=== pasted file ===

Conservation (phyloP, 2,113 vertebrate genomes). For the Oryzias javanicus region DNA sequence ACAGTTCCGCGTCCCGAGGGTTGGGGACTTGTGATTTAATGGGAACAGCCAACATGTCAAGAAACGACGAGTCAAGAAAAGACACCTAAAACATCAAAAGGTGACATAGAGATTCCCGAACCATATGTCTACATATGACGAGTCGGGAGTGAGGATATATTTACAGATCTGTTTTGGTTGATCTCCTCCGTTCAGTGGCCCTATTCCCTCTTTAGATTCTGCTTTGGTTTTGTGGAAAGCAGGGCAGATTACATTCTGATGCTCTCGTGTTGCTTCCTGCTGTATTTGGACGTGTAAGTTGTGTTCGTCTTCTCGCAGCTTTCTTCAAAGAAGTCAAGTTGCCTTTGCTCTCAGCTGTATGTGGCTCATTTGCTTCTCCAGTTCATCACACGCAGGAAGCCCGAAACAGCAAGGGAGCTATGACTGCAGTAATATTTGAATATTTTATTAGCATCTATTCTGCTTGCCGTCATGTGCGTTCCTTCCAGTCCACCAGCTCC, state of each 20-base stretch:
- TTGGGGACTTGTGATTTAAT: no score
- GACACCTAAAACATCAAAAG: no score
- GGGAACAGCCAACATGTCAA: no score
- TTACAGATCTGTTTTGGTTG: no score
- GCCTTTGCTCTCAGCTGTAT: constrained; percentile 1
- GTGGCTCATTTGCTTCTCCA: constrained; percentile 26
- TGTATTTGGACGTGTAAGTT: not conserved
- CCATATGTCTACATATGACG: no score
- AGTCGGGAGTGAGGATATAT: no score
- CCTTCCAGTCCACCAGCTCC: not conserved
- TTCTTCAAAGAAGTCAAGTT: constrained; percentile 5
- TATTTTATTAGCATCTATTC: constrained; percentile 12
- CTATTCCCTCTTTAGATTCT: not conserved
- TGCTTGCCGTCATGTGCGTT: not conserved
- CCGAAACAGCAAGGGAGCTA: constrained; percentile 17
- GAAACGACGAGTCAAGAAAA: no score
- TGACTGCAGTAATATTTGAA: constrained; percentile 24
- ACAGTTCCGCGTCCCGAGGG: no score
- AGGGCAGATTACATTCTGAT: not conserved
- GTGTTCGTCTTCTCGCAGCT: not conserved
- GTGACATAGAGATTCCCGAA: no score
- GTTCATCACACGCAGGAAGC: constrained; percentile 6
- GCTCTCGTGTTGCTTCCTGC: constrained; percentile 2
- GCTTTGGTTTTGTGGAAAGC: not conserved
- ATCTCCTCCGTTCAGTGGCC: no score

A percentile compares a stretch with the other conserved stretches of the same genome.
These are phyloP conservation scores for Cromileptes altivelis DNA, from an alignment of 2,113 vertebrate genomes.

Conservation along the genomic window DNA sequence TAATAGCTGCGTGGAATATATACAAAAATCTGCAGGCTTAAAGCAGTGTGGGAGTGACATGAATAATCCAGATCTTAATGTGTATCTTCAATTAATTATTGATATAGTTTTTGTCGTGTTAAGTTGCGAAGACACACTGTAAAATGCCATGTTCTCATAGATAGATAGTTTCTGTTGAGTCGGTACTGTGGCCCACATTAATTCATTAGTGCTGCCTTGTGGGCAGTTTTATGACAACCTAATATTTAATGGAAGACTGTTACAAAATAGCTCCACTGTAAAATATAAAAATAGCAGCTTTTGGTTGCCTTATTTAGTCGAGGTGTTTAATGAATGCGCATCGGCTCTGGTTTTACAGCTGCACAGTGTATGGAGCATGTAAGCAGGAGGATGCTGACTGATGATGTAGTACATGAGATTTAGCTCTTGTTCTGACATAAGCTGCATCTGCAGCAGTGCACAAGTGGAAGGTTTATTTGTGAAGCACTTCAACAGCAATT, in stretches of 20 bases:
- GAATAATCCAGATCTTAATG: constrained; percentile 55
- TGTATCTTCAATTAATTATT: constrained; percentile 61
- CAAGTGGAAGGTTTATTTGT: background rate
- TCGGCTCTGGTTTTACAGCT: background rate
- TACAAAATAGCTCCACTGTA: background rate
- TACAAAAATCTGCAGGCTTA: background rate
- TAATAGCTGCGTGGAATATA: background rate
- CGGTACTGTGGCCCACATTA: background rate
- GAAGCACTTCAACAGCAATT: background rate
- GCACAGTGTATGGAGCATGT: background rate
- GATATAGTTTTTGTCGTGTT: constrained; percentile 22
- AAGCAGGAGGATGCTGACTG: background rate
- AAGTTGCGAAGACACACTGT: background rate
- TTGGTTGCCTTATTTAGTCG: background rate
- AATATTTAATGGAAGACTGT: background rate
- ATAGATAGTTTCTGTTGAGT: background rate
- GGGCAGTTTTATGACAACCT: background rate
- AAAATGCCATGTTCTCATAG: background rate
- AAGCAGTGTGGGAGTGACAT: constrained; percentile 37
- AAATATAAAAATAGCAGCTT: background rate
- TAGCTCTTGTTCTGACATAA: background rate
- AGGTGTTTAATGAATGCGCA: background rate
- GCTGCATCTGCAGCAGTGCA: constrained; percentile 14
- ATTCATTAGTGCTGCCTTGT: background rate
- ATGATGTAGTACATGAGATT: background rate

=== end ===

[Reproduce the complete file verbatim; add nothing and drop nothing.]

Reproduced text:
Conservation (phyloP, 2,113 vertebrate genomes). For the Oryzias javanicus region DNA sequence ACAGTTCCGCGTCCCGAGGGTTGGGGACTTGTGATTTAATGGGAACAGCCAACATGTCAAGAAACGACGAGTCAAGAAAAGACACCTAAAACATCAAAAGGTGACATAGAGATTCCCGAACCATATGTCTACATATGACGAGTCGGGAGTGAGGATATATTTACAGATCTGTTTTGGTTGATCTCCTCCGTTCAGTGGCCCTATTCCCTCTTTAGATTCTGCTTTGGTTTTGTGGAAAGCAGGGCAGATTACATTCTGATGCTCTCGTGTTGCTTCCTGCTGTATTTGGACGTGTAAGTTGTGTTCGTCTTCTCGCAGCTTTCTTCAAAGAAGTCAAGTTGCCTTTGCTCTCAGCTGTATGTGGCTCATTTGCTTCTCCAGTTCATCACACGCAGGAAGCCCGAAACAGCAAGGGAGCTATGACTGCAGTAATATTTGAATATTTTATTAGCATCTATTCTGCTTGCCGTCATGTGCGTTCCTTCCAGTCCACCAGCTCC, state of each 20-base stretch:
- TTGGGGACTTGTGATTTAAT: no score
- GACACCTAAAACATCAAAAG: no score
- GGGAACAGCCAACATGTCAA: no score
- TTACAGATCTGTTTTGGTTG: no score
- GCCTTTGCTCTCAGCTGTAT: constrained; percentile 1
- GTGGCTCATTTGCTTCTCCA: constrained; percentile 26
- TGTATTTGGACGTGTAAGTT: not conserved
- CCATATGTCTACATATGACG: no score
- AGTCGGGAGTGAGGATATAT: no score
- CCTTCCAGTCCACCAGCTCC: not conserved
- TTCTTCAAAGAAGTCAAGTT: constrained; percentile 5
- TATTTTATTAGCATCTATTC: constrained; percentile 12
- CTATTCCCTCTTTAGATTCT: not conserved
- TGCTTGCCGTCATGTGCGTT: not conserved
- CCGAAACAGCAAGGGAGCTA: constrained; percentile 17
- GAAACGACGAGTCAAGAAAA: no score
- TGACTGCAGTAATATTTGAA: constrained; percentile 24
- ACAGTTCCGCGTCCCGAGGG: no score
- AGGGCAGATTACATTCTGAT: not conserved
- GTGTTCGTCTTCTCGCAGCT: not conserved
- GTGACATAGAGATTCCCGAA: no score
- GTTCATCACACGCAGGAAGC: constrained; percentile 6
- GCTCTCGTGTTGCTTCCTGC: constrained; percentile 2
- GCTTTGGTTTTGTGGAAAGC: not conserved
- ATCTCCTCCGTTCAGTGGCC: no score

A percentile compares a stretch with the other conserved stretches of the same genome.
These are phyloP conservation scores for Cromileptes altivelis DNA, from an alignment of 2,113 vertebrate genomes.

Conservation along the genomic window DNA sequence TAATAGCTGCGTGGAATATATACAAAAATCTGCAGGCTTAAAGCAGTGTGGGAGTGACATGAATAATCCAGATCTTAATGTGTATCTTCAATTAATTATTGATATAGTTTTTGTCGTGTTAAGTTGCGAAGACACACTGTAAAATGCCATGTTCTCATAGATAGATAGTTTCTGTTGAGTCGGTACTGTGGCCCACATTAATTCATTAGTGCTGCCTTGTGGGCAGTTTTATGACAACCTAATATTTAATGGAAGACTGTTACAAAATAGCTCCACTGTAAAATATAAAAATAGCAGCTTTTGGTTGCCTTATTTAGTCGAGGTGTTTAATGAATGCGCATCGGCTCTGGTTTTACAGCTGCACAGTGTATGGAGCATGTAAGCAGGAGGATGCTGACTGATGATGTAGTACATGAGATTTAGCTCTTGTTCTGACATAAGCTGCATCTGCAGCAGTGCACAAGTGGAAGGTTTATTTGTGAAGCACTTCAACAGCAATT, in stretches of 20 bases:
- GAATAATCCAGATCTTAATG: constrained; percentile 55
- TGTATCTTCAATTAATTATT: constrained; percentile 61
- CAAGTGGAAGGTTTATTTGT: background rate
- TCGGCTCTGGTTTTACAGCT: background rate
- TACAAAATAGCTCCACTGTA: background rate
- TACAAAAATCTGCAGGCTTA: background rate
- TAATAGCTGCGTGGAATATA: background rate
- CGGTACTGTGGCCCACATTA: background rate
- GAAGCACTTCAACAGCAATT: background rate
- GCACAGTGTATGGAGCATGT: background rate
- GATATAGTTTTTGTCGTGTT: constrained; percentile 22
- AAGCAGGAGGATGCTGACTG: background rate
- AAGTTGCGAAGACACACTGT: background rate
- TTGGTTGCCTTATTTAGTCG: background rate
- AATATTTAATGGAAGACTGT: background rate
- ATAGATAGTTTCTGTTGAGT: background rate
- GGGCAGTTTTATGACAACCT: background rate
- AAAATGCCATGTTCTCATAG: background rate
- AAGCAGTGTGGGAGTGACAT: constrained; percentile 37
- AAATATAAAAATAGCAGCTT: background rate
- TAGCTCTTGTTCTGACATAA: background rate
- AGGTGTTTAATGAATGCGCA: background rate
- GCTGCATCTGCAGCAGTGCA: constrained; percentile 14
- ATTCATTAGTGCTGCCTTGT: background rate
- ATGATGTAGTACATGAGATT: background rate